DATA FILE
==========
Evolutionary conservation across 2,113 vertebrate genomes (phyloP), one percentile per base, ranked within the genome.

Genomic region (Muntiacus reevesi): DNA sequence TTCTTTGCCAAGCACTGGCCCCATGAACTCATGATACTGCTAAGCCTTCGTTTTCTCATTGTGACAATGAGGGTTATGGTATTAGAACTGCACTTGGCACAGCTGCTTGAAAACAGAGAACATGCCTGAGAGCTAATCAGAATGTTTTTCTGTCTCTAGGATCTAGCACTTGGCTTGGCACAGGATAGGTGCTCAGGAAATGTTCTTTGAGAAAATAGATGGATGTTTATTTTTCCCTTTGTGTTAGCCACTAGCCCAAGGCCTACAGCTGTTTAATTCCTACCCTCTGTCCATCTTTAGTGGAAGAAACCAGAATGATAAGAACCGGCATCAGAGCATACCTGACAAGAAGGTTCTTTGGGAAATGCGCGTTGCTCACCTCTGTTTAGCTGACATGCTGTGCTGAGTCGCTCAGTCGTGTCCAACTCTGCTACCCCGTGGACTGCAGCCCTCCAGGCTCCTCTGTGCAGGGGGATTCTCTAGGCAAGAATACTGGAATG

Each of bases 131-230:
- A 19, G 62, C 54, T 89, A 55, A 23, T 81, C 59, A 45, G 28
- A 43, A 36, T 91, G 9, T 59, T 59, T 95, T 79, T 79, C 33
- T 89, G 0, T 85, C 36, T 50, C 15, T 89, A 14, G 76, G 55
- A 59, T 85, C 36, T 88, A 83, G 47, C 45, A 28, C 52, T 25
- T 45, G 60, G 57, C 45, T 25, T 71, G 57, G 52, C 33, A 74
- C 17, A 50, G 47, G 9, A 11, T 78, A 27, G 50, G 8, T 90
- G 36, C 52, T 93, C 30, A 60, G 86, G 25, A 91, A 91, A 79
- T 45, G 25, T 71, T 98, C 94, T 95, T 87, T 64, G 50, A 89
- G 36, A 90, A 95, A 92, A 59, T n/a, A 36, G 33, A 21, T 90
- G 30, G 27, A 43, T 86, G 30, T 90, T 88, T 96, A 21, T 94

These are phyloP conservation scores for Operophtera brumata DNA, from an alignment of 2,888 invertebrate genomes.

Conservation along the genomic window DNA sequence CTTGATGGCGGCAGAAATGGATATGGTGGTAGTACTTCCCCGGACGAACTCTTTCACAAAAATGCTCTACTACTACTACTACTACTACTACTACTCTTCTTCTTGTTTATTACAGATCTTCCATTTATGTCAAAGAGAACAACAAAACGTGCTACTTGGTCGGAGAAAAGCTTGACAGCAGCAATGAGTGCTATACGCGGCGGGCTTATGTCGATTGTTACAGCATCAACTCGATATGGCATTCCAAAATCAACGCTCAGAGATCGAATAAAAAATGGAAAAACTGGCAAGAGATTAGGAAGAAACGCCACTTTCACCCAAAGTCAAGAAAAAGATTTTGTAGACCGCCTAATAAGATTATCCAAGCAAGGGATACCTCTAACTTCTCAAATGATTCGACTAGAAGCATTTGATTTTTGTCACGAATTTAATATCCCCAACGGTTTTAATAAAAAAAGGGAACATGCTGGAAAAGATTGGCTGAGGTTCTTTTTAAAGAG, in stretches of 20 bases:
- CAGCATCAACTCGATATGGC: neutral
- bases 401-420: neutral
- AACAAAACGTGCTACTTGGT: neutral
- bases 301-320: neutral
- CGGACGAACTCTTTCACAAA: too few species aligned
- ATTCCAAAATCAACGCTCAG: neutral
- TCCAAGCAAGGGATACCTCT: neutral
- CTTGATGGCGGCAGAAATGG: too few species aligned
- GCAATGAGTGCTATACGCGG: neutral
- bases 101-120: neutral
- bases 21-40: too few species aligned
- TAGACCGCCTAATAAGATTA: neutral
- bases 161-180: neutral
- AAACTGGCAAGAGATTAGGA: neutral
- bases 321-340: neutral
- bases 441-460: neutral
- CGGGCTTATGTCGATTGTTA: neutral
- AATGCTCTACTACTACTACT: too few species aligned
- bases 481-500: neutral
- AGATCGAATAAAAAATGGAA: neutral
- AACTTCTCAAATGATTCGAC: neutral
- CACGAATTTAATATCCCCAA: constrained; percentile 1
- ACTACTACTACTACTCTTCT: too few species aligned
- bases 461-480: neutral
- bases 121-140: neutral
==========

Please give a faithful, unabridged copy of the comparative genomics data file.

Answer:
Evolutionary conservation across 2,113 vertebrate genomes (phyloP), one percentile per base, ranked within the genome.

Genomic region (Muntiacus reevesi): DNA sequence TTCTTTGCCAAGCACTGGCCCCATGAACTCATGATACTGCTAAGCCTTCGTTTTCTCATTGTGACAATGAGGGTTATGGTATTAGAACTGCACTTGGCACAGCTGCTTGAAAACAGAGAACATGCCTGAGAGCTAATCAGAATGTTTTTCTGTCTCTAGGATCTAGCACTTGGCTTGGCACAGGATAGGTGCTCAGGAAATGTTCTTTGAGAAAATAGATGGATGTTTATTTTTCCCTTTGTGTTAGCCACTAGCCCAAGGCCTACAGCTGTTTAATTCCTACCCTCTGTCCATCTTTAGTGGAAGAAACCAGAATGATAAGAACCGGCATCAGAGCATACCTGACAAGAAGGTTCTTTGGGAAATGCGCGTTGCTCACCTCTGTTTAGCTGACATGCTGTGCTGAGTCGCTCAGTCGTGTCCAACTCTGCTACCCCGTGGACTGCAGCCCTCCAGGCTCCTCTGTGCAGGGGGATTCTCTAGGCAAGAATACTGGAATG

Each of bases 131-230:
- A 19, G 62, C 54, T 89, A 55, A 23, T 81, C 59, A 45, G 28
- A 43, A 36, T 91, G 9, T 59, T 59, T 95, T 79, T 79, C 33
- T 89, G 0, T 85, C 36, T 50, C 15, T 89, A 14, G 76, G 55
- A 59, T 85, C 36, T 88, A 83, G 47, C 45, A 28, C 52, T 25
- T 45, G 60, G 57, C 45, T 25, T 71, G 57, G 52, C 33, A 74
- C 17, A 50, G 47, G 9, A 11, T 78, A 27, G 50, G 8, T 90
- G 36, C 52, T 93, C 30, A 60, G 86, G 25, A 91, A 91, A 79
- T 45, G 25, T 71, T 98, C 94, T 95, T 87, T 64, G 50, A 89
- G 36, A 90, A 95, A 92, A 59, T n/a, A 36, G 33, A 21, T 90
- G 30, G 27, A 43, T 86, G 30, T 90, T 88, T 96, A 21, T 94

These are phyloP conservation scores for Operophtera brumata DNA, from an alignment of 2,888 invertebrate genomes.

Conservation along the genomic window DNA sequence CTTGATGGCGGCAGAAATGGATATGGTGGTAGTACTTCCCCGGACGAACTCTTTCACAAAAATGCTCTACTACTACTACTACTACTACTACTACTCTTCTTCTTGTTTATTACAGATCTTCCATTTATGTCAAAGAGAACAACAAAACGTGCTACTTGGTCGGAGAAAAGCTTGACAGCAGCAATGAGTGCTATACGCGGCGGGCTTATGTCGATTGTTACAGCATCAACTCGATATGGCATTCCAAAATCAACGCTCAGAGATCGAATAAAAAATGGAAAAACTGGCAAGAGATTAGGAAGAAACGCCACTTTCACCCAAAGTCAAGAAAAAGATTTTGTAGACCGCCTAATAAGATTATCCAAGCAAGGGATACCTCTAACTTCTCAAATGATTCGACTAGAAGCATTTGATTTTTGTCACGAATTTAATATCCCCAACGGTTTTAATAAAAAAAGGGAACATGCTGGAAAAGATTGGCTGAGGTTCTTTTTAAAGAG, in stretches of 20 bases:
- CAGCATCAACTCGATATGGC: neutral
- bases 401-420: neutral
- AACAAAACGTGCTACTTGGT: neutral
- bases 301-320: neutral
- CGGACGAACTCTTTCACAAA: too few species aligned
- ATTCCAAAATCAACGCTCAG: neutral
- TCCAAGCAAGGGATACCTCT: neutral
- CTTGATGGCGGCAGAAATGG: too few species aligned
- GCAATGAGTGCTATACGCGG: neutral
- bases 101-120: neutral
- bases 21-40: too few species aligned
- TAGACCGCCTAATAAGATTA: neutral
- bases 161-180: neutral
- AAACTGGCAAGAGATTAGGA: neutral
- bases 321-340: neutral
- bases 441-460: neutral
- CGGGCTTATGTCGATTGTTA: neutral
- AATGCTCTACTACTACTACT: too few species aligned
- bases 481-500: neutral
- AGATCGAATAAAAAATGGAA: neutral
- AACTTCTCAAATGATTCGAC: neutral
- CACGAATTTAATATCCCCAA: constrained; percentile 1
- ACTACTACTACTACTCTTCT: too few species aligned
- bases 461-480: neutral
- bases 121-140: neutral